Fact Check

Are Brown Recluse Spiders Hiding in Amazon Delivery Boxes?

Like their name implies, brown recluse spiders seek dark, quiet places to hide.

Published Sep 6, 2019

Updated Sep 6, 2019
Top view of a recluse spider (Loxosceles sp. known locally as aranha-marrom) from Brazil over a ruler on a white background, size in centimeters. (Getty Images)
Top view of a recluse spider (Loxosceles sp. known locally as aranha-marrom) from Brazil over a ruler on a white background, size in centimeters. (Image Via Getty Images)
Brown recluse spiders inside Amazon and Chewy delivery boxes are infesting homes.

In late August 2019, a viral social media post about brown recluse spiders hiding in delivery boxes from online retailers Amazon and Chewy gave many the creepy-crawlies.

We contacted the person who posted the item, David Ohnefloss, who told us he has been an exterminator for 30 years and has never seen a brown recluse infestation that he believes hitch-hiked into his customer's home via a delivery box. But, he told us, because brown recluse spiders aren't native to northern Kentucky, where he lives, and because his customer's home is regularly serviced, he suspects the spiders came in with a delivery of an artificial Christmas tree, which was where the infestation was concentrated.

Ohnefloss told us he initially posted the images with the cautionary tale for his friends and family to see on Facebook, but obliged when someone asked that he make the post public. He woke up the next morning to find the post had been shared thousands of times. People viewing the post outside its context began to ask questions like, "Are brown recluse spiders being found in Amazon delivered boxes?"

That is very unlikely, Ohnefloss told us. The point of his post, he said, was just to urge people to open newly arrived boxes outside, if they can. "If you guys are ordering on the internet, just be aware of what could be coming in the box. You don't have to freak out, but be wary, because we really don't know where these products originate."

But he also wanted to encourage people not to panic about internet rumors of a rash of spiders being delivered into people's homes via delivery boxes. "Something like this is probably a one-in-ten-thousand chance," Ohnefloss told us by phone.

Brown recluse spiders have poisonous bites, but as their name implies, they aren't aggressive and like to hide in dark places. They only thrive in certain parts of the U.S., namely the Midwest and South Central regions. Generally, as the entomology department at the University of Kentucky reports, "These spiders are widely over-reported and less common than perceived." But the venomous bites, when they occur, should be treated seriously.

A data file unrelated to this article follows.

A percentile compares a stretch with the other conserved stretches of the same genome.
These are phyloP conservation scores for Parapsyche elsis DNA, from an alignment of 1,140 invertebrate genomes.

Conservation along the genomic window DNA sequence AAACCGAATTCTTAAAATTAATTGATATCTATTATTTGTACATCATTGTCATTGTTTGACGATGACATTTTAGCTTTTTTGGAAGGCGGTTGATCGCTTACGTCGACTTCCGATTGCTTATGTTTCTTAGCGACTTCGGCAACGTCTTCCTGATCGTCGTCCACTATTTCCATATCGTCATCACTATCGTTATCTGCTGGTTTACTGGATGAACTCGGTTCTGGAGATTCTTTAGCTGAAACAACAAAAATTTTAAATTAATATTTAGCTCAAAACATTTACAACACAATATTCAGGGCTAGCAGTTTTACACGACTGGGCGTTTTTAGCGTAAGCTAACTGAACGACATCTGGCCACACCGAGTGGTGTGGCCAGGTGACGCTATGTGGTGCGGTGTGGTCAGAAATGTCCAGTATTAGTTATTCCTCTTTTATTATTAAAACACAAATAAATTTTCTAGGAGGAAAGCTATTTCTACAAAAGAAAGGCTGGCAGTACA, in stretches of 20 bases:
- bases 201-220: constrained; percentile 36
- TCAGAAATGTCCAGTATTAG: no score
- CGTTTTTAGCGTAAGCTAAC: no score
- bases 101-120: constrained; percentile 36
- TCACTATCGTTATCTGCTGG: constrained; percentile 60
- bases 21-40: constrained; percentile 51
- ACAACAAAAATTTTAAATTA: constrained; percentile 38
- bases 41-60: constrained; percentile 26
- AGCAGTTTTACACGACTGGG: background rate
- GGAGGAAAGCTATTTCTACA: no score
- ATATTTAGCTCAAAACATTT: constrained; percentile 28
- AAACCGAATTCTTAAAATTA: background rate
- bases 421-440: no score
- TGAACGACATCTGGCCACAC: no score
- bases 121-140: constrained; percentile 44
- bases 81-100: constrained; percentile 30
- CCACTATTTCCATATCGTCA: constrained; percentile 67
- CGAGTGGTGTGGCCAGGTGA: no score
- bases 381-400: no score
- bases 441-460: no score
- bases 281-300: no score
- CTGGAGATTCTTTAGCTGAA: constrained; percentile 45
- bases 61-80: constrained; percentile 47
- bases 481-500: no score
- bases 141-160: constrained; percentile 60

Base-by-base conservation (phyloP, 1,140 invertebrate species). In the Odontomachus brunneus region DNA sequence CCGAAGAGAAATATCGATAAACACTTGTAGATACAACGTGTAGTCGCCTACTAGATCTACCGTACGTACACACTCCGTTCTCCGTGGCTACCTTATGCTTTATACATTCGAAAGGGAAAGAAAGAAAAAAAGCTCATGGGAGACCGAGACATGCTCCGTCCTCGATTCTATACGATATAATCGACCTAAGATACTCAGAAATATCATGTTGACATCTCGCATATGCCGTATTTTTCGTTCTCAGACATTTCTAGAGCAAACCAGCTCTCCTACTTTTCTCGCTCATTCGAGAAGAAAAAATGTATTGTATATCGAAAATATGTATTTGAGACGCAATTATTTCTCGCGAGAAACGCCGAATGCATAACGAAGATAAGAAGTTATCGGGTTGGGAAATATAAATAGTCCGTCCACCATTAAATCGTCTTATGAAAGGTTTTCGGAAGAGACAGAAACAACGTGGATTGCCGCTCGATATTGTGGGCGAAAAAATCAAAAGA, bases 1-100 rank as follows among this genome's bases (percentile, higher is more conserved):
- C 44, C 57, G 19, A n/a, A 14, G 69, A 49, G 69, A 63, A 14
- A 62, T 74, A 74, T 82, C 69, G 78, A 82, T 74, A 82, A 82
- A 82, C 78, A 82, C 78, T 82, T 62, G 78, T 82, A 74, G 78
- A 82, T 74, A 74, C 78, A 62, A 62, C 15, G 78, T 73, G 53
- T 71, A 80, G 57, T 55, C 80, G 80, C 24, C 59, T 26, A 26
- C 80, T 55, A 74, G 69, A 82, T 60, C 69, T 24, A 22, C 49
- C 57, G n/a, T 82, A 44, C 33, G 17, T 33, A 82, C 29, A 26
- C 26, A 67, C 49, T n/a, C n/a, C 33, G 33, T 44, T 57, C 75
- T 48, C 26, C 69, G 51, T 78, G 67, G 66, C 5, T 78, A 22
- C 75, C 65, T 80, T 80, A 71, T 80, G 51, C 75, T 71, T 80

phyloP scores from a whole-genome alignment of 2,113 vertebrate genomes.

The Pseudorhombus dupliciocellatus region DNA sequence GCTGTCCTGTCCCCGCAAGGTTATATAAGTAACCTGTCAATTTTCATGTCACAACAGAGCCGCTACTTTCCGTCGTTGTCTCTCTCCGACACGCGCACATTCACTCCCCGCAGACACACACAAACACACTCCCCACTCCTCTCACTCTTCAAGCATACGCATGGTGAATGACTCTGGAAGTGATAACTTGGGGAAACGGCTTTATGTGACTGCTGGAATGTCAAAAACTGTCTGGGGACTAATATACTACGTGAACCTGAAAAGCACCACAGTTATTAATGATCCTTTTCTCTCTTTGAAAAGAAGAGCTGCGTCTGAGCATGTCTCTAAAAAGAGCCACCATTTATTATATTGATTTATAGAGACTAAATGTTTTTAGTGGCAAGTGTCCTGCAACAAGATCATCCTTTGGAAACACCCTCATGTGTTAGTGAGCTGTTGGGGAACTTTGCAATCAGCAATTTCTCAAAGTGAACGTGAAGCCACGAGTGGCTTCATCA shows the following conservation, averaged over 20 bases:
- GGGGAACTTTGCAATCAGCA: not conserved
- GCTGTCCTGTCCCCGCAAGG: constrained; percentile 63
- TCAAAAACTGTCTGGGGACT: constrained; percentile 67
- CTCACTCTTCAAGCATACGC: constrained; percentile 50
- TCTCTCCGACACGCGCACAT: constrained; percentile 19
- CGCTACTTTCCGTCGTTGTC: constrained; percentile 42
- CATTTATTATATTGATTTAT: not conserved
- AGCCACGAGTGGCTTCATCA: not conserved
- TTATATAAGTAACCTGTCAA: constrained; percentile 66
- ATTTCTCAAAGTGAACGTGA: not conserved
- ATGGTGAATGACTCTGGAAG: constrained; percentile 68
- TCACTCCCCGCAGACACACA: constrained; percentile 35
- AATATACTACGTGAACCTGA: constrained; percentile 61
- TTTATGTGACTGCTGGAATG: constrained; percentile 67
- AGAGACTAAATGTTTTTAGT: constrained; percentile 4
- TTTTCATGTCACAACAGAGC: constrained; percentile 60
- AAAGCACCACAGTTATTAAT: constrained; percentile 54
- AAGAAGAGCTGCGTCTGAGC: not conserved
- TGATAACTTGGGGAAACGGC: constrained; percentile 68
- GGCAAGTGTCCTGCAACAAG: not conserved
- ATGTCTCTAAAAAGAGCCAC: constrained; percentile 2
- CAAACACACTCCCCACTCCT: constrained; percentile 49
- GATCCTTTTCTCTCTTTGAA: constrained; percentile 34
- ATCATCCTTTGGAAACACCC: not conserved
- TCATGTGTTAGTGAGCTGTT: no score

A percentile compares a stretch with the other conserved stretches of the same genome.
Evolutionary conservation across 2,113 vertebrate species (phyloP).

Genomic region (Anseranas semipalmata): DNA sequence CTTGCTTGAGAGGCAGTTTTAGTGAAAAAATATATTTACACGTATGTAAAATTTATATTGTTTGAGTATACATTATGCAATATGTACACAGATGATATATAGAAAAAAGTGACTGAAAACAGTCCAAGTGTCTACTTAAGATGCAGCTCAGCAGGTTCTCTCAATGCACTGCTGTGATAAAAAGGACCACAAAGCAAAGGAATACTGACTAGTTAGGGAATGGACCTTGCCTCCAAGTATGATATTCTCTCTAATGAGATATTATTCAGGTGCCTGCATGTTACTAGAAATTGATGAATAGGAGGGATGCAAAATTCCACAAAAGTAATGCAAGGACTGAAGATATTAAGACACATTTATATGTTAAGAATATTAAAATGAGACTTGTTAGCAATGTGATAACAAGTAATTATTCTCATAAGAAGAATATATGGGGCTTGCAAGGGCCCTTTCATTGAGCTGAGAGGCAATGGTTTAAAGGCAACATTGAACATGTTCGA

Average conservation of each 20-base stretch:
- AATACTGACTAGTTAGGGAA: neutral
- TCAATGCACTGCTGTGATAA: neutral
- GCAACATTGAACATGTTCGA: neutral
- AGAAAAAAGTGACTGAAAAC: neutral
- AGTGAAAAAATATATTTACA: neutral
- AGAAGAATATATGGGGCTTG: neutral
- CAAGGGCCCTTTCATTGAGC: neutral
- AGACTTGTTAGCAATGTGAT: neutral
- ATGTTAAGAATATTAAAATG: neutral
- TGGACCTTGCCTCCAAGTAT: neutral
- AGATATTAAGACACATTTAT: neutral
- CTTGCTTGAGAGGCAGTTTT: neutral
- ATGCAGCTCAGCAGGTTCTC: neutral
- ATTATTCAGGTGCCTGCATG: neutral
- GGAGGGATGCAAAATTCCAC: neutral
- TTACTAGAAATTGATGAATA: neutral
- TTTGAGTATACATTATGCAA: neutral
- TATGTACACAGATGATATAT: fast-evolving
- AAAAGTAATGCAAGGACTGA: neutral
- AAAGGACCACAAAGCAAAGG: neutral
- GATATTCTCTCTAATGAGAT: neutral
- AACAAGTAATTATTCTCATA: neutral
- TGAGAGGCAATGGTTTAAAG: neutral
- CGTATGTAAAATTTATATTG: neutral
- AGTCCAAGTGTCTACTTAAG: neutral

We consulted with Rick Vetter, a retired research associate in entomology at the University of California at Riverside, and author of the book "The Brown Recluse Spider." Vetter told us it's not impossible for a spider to make its way into a delivery box, but he agreed that the scenario is unlikely.

"Both Amazon and Chewy have such high volume, disturbance and illumination in their buildings that it’s not a place that spiders are going to want to be around," Vetter told us. You're more like to encounter a brown recluse in a garage or an attic than a busy retail warehouse, he said. Vetter also noted that purchased items shipped from Amazon or Chewy would likely be placed in new boxes that were flattened before they were prepared for shipment.

Generally you should be aware of your surroundings if you live in a region where brown recluse spiders live, and exercise appropriate caution. The post above wasn't intended to claim that the poisonous spiders are being sent to homes en masse by retailers via delivery boxes, or that this should be cause for widespread public concern, although it appears many interpreted it that way. It's unknown whether an errant spider might enter a box, but it's unlikely. We therefore rate the claim "Unproven."


Vetter, Rick. "Myth of the Brown Recluse: Fact, Fear, and Loathing."   Spiders.UCR.edu.

University of Kentucky Entomology.  "Brown Recluse Spider."


Updated to include comments from David Ohnefloss.

Bethania Palma is a journalist from the Los Angeles area who started her career as a daily newspaper reporter and has covered everything from crime to government to national politics. She has written for ... read more

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